With an average delay of 2 years, the US naval industry becomes the weak point of the US Navy

After two decades of visual navigation in a thick fog, the planning of the US naval industry takes on strategic aspects for the US Navy, particularly in the standoff which is emerging with a Chinese Navy in full expansion, and in full transformation.

The American naval industry is, of course, at the heart of this effort, while the Pentagon expects it to accelerate the delivery rates of certain key ships, such as the Arleigh Burke destroyers, the nuclear submarines of attack Virginia, and the Constellation frigates.

However, it is already struggling today to meet delivery schedules. To understand these issues, the Secretary of the Navy, Carlos des Toro, announced, in mid-January, that he had ordered writing a summary report, on the issues and difficulties encountered by US naval industrial programming, and gave a deadline of 45 days to write it.

It is this report which was presented at the beginning of the week to the Secretary of the Navy, and partly made public. The least we can say is that it does not invite serenity, in the present international context.

Major delays affect major US naval programs

Indeed, if certain programs, namely the Arleigh Burke class destroyers, the large amphibious ships of the America and San Antonio classes, and the oil supply tankers remain “on hold”, many others show very significant delays, too many will say a lot.

Constellation class
The Constellation class frigates should help strengthen the escort capabilities of the US Navy, particularly in the area of ​​anti-submarine warfare.

This is the case of tranches IV and V of the oh-so-sensitive Virginia-class nuclear attack submarines, particularly monitored with the SSN AUKUS program, which provides for the sale of 3 to 5 of them to Australia in the years to come. The Block IV ships are 36 months behind schedule, while the Block Vs are already 24 months behind the US Navy's schedule.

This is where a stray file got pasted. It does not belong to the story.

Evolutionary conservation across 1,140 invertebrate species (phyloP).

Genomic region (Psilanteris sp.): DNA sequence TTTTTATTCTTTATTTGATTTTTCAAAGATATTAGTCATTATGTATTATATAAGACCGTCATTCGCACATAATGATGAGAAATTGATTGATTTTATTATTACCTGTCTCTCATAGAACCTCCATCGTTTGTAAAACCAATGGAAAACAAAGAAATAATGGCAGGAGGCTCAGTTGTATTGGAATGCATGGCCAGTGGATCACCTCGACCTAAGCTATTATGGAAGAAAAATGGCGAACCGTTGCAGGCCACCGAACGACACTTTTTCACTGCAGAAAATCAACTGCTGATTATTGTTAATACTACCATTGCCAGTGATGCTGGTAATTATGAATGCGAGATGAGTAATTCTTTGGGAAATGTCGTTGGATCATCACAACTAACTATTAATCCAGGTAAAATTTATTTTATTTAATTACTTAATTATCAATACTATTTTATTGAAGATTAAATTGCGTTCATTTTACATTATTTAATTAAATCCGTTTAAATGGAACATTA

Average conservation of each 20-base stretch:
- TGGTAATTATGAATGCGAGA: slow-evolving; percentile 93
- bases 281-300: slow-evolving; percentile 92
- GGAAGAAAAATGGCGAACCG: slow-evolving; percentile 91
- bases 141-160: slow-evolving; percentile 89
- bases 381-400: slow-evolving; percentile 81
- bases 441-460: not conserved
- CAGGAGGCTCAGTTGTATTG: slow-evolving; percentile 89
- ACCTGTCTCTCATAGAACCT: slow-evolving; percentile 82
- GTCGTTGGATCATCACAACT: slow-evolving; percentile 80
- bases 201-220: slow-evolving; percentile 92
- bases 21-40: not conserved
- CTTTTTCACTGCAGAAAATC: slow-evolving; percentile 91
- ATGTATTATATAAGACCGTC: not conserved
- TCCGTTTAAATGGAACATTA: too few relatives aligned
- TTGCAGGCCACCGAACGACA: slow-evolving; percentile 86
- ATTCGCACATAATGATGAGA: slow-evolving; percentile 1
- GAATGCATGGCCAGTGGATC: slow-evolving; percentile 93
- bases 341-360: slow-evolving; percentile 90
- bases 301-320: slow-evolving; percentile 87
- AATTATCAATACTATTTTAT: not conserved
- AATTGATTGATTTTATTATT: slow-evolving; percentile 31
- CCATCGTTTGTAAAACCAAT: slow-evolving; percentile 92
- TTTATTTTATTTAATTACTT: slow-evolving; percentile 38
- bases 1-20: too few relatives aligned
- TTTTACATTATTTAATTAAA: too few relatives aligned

The new Columbia-class nuclear ballistic missile submarines, which are to replace the 12 Ohio-class SSBNs, are also suffering from problematic delays of 12 to 16 months, despite the highly strategic nature of this program.

The third nuclear aircraft carrier of the Gerald Ford class, the USS Enterprise, is also well behind schedule, by 18 to 26 months according to the report, while it must replace, in 2029, the USS Carl Vinson, who will then have the canonical age of 47 years of service.

Finally, the Constellation class of frigates, called upon to play a central role in the modernization of the American surface fleet, particularly in the area of ​​anti-submarine warfare, is behind schedule by a considerable 36 months.

A rare summary report in the United States ordered by Secretary of the Navy Carlos del Toro.

The US Navy report comes as a shock to many American players in this field. Indeed, if the delays of these programs were mentioned previously, notably during the drafting of the annual budget of the US Navy, it presents a worried, sometimes unflattering overall vision of what constitutes, however, one of the great pride of the American defense industry.

SECNAV Carlos del Toro.
The report ordered by Navy Secretary Carlos del Toro will certainly be a valuable negotiating tool with the US Congress.

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